Deutsche Bank: EVs at the tipping point

Deutsche Bank believes we are at the dawn of a new auto era with “unprecedented technological and regulatory change” set to come in the next 5 years.

In a new report viewed by Benchmark Mineral Intelligence that analyses the electric vehicle (EV) supply chain, the banking and financial services group explained that in its opinion: “EVs will not be niche”

In what we believe is the most bullish independent report from such a large organisation to date, Deutsche Bank outlined that with the costs of EVs falling and conventional gas-powered vehicles increasing, the two competing forms of transport will reach parity by 2020.

This, Deutsche Bank says, will be the economic tipping point for mass uptake of EVs.

“Various forms of EV will reach cost parity with conventional diesel powertrains within the next 5 years, and parity with conventional gasoline powertrains by the early 2020s,” the financial group explained.

“This, we believe, will drive an inflection in demand for EVs”

21% annual EV growth

The report has outlined strong annual EV growth of 21% from 2015 to 2020 with Deutsche Bank citing the primary driver as Tesla Motors’ planned release of the Model X and, most importantly, the Model III in 2017 – a mass market EV that will utilise lower cost batteries produced by the Gigafactory.

While all EVs – hybrids, plug-in hybrids and fully electric vehicles – equated to 4% of the world’s total vehicle sales in 2014, this figure is expected to reach 9% in 2020 and 14% by 2025. With the sale of hybrids flat lining in recent times, full EVs are expected to account for the majority of sales in the next decade.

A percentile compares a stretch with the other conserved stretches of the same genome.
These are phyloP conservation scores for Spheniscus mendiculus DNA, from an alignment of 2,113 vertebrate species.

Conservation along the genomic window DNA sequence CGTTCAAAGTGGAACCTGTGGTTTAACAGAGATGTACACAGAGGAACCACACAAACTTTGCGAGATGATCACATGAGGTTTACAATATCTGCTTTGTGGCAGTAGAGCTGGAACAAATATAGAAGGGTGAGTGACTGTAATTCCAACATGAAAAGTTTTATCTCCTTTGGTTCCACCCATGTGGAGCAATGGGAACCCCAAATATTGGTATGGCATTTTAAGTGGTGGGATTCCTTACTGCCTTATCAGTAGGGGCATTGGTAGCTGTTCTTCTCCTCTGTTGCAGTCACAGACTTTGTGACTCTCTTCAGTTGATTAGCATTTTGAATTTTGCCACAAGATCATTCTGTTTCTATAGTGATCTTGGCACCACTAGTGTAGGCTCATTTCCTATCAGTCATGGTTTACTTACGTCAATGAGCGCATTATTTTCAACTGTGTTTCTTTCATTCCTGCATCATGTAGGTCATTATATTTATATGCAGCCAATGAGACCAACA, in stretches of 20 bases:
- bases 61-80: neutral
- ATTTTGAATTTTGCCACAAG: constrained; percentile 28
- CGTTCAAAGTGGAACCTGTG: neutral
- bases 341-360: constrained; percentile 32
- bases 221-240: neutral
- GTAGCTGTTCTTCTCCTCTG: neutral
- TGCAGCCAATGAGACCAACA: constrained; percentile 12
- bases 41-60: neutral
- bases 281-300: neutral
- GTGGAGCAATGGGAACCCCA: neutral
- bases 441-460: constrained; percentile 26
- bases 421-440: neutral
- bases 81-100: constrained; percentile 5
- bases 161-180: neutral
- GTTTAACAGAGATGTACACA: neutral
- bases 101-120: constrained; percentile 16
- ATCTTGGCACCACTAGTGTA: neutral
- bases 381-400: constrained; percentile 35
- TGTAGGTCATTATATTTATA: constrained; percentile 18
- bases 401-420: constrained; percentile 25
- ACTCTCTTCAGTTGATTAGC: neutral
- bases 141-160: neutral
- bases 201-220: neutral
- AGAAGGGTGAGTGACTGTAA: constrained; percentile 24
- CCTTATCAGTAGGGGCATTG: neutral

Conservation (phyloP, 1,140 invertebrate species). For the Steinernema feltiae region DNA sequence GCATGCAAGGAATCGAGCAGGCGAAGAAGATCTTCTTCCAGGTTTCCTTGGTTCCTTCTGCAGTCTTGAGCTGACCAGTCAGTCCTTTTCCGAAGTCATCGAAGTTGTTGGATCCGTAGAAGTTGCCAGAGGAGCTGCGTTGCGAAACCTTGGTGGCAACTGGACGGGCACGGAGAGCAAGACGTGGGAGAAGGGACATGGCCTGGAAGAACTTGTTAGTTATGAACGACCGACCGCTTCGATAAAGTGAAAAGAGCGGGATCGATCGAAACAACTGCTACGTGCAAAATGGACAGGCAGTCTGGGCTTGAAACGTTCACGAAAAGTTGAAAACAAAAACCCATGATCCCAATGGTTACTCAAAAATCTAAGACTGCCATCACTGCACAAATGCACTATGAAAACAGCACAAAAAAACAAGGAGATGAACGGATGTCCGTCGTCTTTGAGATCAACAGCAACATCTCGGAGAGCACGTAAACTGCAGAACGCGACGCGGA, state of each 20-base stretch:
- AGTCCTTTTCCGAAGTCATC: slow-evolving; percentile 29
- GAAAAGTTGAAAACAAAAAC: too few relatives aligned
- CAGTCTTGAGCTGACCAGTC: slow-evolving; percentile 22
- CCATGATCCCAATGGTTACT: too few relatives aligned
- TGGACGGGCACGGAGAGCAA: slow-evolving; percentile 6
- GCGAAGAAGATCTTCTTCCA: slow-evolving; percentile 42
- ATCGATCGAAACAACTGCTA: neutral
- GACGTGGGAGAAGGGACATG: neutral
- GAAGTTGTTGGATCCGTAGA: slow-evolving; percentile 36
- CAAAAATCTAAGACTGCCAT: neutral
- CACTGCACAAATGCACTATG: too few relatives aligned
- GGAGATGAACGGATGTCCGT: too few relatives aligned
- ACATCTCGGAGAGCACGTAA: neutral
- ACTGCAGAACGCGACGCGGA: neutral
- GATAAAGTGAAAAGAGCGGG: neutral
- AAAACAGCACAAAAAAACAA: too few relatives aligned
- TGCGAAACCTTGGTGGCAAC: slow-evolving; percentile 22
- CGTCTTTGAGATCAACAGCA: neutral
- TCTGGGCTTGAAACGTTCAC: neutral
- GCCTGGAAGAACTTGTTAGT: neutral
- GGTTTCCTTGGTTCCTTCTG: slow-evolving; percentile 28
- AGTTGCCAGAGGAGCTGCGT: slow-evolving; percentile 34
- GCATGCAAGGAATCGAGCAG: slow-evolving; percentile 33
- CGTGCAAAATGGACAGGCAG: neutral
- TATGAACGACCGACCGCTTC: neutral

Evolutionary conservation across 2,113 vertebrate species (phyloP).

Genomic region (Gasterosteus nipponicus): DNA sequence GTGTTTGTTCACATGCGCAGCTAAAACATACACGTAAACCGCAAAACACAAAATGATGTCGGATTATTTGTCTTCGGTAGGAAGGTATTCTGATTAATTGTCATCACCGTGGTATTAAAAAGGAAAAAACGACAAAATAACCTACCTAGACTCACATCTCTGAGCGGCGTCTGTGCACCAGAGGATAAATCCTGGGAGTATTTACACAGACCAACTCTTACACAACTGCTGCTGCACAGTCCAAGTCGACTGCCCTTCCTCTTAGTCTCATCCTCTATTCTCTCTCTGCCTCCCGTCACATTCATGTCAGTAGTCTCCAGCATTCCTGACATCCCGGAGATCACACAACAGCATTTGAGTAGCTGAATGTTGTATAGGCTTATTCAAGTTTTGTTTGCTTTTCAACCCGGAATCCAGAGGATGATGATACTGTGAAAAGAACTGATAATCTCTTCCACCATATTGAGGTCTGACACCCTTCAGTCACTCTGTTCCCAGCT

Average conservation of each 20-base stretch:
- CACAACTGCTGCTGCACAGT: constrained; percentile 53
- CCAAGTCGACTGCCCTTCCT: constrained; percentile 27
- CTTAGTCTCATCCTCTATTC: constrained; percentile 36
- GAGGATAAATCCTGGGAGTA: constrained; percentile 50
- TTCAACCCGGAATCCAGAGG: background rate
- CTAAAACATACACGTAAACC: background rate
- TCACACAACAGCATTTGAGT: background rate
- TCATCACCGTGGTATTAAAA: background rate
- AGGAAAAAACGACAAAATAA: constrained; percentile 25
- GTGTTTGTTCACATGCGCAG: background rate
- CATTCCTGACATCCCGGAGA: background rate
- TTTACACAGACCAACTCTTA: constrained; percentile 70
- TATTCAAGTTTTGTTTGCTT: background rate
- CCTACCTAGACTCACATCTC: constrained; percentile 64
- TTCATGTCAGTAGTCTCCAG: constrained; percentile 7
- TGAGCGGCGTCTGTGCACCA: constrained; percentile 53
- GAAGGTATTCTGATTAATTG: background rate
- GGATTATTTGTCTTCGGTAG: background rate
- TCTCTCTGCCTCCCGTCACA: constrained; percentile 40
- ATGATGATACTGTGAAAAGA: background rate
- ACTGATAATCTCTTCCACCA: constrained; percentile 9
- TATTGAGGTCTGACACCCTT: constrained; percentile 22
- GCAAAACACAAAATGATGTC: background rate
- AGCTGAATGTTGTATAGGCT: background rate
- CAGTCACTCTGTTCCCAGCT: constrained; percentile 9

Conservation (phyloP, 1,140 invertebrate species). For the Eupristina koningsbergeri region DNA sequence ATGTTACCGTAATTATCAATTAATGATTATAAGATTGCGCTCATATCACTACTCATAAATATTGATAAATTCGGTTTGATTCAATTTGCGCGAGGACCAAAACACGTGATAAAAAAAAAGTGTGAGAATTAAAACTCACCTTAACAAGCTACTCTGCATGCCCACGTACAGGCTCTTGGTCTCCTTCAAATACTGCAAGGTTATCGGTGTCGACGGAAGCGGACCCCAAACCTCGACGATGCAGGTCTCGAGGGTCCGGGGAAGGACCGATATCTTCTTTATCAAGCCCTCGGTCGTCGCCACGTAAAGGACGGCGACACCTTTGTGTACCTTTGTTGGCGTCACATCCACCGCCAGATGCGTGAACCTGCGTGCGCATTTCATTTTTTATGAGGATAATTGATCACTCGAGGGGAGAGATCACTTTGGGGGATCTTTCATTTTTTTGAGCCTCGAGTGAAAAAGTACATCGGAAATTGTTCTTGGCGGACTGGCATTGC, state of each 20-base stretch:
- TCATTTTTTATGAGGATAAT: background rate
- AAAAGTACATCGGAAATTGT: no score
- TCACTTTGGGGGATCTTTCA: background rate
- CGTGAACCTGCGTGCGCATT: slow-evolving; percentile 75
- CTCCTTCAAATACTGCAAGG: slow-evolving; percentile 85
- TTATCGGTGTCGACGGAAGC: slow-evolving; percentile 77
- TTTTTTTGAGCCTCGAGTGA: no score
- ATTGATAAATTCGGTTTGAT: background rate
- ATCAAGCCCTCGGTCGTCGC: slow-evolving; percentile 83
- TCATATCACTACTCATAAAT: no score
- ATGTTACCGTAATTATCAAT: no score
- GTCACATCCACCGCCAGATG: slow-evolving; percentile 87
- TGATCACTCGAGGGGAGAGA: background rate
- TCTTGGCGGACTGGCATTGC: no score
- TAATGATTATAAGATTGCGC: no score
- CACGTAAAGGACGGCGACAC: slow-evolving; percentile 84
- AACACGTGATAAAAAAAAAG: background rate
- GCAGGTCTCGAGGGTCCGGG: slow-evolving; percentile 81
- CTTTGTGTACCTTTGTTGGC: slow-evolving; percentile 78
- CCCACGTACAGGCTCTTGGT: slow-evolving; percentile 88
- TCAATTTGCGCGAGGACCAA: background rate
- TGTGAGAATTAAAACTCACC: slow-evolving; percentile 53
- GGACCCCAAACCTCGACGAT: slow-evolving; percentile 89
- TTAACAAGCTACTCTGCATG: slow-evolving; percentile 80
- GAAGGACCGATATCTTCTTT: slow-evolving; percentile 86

Benchmark believes that the world is also on the verge of mass uptake of batteries in three major forms: transport, mobile technology (which we are already experiencing) and utility applications.

Blackouts drive utility batteries

The need to increase the variety of energy sources has global agreement, however the economic viability of wind and solar is always being debated. But it is one argument that can solved with the addition of batteries to store the intermittent power.

Battery systems in utilities, as a result, are starting to see traction.

2014 saw Southern California Edison begin construction of a 400MW lithium-ion storagefacility, with Hawaii and New York City also going ahead with similar systems (the latter with a vanadium-flow battery technology).

It is interesting to note that New York City’s impetus for battery storage is from the need for security following two blackouts in under a decade.

The first in 2003, which began with a downed power line in Ohio causing the grid to overload, resulted in the world’s second largest blackout in history.  It was a blackout that took down the power to most of the US north-east, the country’s financial hub, the bulk of its security and emergency services in these areas, and much of its water system which is powered by electric pumps.

The second blackout was in 2012 as a result of flooding and damage from Hurricane Sandy.  It affected most of lower Manhattan, which also included Wall Street and the city’s prime business district.

New York City believes if it has a better back-up power system, much of the blackout chaos could have been avoided. It is looking to battery systems as the solution.